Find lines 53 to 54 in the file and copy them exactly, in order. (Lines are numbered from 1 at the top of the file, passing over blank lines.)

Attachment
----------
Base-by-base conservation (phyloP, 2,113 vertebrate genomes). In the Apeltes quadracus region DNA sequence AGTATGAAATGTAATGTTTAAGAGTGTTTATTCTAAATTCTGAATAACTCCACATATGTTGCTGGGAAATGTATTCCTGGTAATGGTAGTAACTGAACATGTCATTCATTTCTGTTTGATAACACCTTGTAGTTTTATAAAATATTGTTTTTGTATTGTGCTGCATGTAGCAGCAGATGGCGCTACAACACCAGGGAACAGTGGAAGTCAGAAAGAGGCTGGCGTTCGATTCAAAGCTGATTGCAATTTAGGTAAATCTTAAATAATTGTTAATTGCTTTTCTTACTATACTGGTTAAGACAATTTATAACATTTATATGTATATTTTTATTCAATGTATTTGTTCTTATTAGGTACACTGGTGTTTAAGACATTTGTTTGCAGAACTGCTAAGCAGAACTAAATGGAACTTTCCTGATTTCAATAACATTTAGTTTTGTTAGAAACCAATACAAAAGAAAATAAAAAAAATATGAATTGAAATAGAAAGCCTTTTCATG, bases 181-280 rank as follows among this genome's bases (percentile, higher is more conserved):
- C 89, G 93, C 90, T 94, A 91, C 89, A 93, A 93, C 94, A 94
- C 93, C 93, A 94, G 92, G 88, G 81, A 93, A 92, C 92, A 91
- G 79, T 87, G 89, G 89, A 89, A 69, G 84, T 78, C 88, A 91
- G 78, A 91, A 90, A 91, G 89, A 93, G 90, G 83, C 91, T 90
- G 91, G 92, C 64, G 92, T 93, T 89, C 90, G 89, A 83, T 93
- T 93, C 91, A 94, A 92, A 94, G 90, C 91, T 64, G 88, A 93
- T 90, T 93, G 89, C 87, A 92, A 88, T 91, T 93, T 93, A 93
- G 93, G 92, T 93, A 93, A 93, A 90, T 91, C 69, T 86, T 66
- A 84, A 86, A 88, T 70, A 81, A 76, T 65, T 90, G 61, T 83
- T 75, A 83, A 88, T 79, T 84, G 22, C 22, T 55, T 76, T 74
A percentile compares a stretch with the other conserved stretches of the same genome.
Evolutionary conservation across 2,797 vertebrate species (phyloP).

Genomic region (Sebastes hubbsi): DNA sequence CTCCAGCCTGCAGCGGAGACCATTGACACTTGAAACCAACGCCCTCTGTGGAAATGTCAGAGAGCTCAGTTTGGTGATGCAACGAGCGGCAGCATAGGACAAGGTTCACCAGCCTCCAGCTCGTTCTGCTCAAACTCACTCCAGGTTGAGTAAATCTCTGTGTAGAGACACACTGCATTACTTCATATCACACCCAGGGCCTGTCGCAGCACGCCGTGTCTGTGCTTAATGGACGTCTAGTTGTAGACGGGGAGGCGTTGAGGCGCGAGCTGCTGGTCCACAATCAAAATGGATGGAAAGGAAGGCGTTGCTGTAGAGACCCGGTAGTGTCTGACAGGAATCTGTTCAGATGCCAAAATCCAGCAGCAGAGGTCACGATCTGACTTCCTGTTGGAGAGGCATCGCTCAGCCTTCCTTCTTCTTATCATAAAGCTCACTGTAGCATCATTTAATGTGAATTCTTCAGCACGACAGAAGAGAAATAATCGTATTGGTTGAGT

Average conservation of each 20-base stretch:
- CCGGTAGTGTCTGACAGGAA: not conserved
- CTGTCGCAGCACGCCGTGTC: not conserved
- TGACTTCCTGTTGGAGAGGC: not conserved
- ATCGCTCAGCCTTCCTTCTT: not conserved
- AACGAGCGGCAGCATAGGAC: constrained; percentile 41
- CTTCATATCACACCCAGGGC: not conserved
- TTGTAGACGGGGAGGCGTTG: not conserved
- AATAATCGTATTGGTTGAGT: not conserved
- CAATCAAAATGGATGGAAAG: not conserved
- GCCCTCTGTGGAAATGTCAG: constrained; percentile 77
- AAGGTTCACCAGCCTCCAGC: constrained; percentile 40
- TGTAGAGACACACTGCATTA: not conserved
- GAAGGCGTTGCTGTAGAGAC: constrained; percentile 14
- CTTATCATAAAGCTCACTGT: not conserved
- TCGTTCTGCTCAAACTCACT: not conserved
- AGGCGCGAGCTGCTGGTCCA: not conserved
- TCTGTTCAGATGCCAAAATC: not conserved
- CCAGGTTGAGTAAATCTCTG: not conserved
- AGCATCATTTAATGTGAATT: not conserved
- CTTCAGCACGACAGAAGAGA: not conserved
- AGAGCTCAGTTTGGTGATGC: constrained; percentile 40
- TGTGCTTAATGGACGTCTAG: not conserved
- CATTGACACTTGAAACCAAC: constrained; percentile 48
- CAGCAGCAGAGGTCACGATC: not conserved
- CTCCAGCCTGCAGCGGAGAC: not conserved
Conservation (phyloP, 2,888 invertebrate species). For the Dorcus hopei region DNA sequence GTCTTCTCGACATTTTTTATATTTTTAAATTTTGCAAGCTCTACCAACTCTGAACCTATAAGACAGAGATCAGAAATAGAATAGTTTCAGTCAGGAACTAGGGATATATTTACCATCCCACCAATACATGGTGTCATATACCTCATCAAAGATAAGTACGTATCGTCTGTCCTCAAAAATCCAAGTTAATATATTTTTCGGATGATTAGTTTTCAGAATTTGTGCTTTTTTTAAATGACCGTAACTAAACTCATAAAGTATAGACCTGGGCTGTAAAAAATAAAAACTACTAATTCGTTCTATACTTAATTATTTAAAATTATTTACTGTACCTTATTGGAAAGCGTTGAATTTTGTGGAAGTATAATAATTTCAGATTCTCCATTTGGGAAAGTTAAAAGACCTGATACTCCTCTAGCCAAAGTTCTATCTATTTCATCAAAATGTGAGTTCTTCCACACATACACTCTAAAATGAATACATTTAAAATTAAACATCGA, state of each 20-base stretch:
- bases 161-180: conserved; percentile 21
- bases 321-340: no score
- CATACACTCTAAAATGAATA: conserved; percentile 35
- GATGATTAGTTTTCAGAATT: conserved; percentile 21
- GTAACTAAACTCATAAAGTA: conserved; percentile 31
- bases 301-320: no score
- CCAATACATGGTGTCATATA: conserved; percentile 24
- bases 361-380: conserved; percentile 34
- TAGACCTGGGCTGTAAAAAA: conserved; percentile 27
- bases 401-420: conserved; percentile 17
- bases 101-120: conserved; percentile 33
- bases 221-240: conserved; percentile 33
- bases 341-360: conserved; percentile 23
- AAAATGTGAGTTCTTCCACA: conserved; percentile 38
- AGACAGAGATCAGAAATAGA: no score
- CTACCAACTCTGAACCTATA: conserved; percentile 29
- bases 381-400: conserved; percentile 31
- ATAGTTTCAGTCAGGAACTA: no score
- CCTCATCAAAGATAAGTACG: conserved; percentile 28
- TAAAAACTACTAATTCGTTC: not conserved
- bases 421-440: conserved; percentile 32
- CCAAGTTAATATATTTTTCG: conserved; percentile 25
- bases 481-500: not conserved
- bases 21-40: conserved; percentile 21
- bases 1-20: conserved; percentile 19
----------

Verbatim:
- bases 221-240: conserved; percentile 33
- bases 341-360: conserved; percentile 23